Antique bolt for hitoe hakata obi w/ woven geometric design
A hitoe (unlined) unfinished obi in fuschia and bright blue silk. This beauty is a hakata obi, with a tightly woven geometric pattern.
This is technically an unfinished obi, but basically a hakata obi is finished just by a quick stitching of one end of the obi where it is folded back.
It is in unused but antique excellent condition, however there may be very very slight signs of age. This might be a minute spot or two, but no wear and no tears and no snags.
It measures 30 cm wide and is 390 cm long. It is fully reversible fabric. This was to be worn as an unfolded Nagoya obi.
- Hakata obi – Named for the region of Hakata-ku, Fukuoka, where it is primarily woven, Hakata is a distinctive thick silk textile, used primarily for obi, but also found on other items where a stiffer textile is necessary, such as handbags, zori, and especially datejime, where it’s prized for its stiff texture and ability to hold in place without slipping. Hakata silk is very tightly woven, giving an appearance similar to grosgrain ribbon. When it’s being tied, it should have a very distinctive “squeaking” noise as the ridges rub up against each other. This is not a flaw – it is a sign of a good true Hakata weave.Other common terms for hakata include hon-chikuzen, honchiku, hakata-ori, and kenjo-gara, when referring to the typical geometric design.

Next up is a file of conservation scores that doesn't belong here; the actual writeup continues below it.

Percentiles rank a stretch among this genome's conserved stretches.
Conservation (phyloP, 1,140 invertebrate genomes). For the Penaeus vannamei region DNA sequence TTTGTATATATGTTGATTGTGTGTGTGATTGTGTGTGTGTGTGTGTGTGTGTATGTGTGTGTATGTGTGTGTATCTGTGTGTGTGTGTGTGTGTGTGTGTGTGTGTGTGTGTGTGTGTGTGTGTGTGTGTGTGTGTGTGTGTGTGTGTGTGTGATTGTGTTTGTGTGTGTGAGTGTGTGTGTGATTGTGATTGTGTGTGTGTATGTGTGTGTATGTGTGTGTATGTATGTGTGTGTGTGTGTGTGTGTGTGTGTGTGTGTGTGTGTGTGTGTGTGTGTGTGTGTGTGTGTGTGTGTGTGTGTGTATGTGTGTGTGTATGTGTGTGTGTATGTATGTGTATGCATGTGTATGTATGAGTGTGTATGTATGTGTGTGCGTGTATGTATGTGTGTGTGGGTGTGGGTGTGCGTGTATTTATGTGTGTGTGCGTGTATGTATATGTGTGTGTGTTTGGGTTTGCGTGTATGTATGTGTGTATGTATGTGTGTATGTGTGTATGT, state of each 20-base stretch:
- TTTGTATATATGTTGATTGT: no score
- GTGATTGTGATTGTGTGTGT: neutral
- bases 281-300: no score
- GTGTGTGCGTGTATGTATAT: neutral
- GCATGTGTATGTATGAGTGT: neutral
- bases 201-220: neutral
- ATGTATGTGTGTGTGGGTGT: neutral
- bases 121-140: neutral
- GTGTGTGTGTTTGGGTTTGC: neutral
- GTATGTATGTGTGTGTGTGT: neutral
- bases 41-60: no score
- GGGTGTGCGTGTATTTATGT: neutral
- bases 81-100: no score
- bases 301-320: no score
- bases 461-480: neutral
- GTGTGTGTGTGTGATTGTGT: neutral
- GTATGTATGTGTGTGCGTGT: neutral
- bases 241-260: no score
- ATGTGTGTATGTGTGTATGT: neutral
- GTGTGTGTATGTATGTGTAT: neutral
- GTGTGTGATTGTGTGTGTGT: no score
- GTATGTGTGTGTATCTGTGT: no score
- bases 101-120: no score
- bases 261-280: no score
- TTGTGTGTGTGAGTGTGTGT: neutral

- Hitoe obi (単帯, “one-layer obi”) is made from silk cloth so stiff that the obi does not need lining or sewn-in stiffeners. One of these cloth types is called Hakata ori (博多織), which consists of thick weft thread interwoven with thin warp thread with a stiff, tight weave; obi made from this material are also called Hakata obi (博多帯). A hitoe obi can be worn with everyday kimono or yukata. A hitoe obi is 15 centimetres (5.9 in) to 20 centimetres (7.9 in) wide (the so-called hanhaba obi)[or 30 centimetres (12 in) wide and about 400 centimetres (13 ft) long.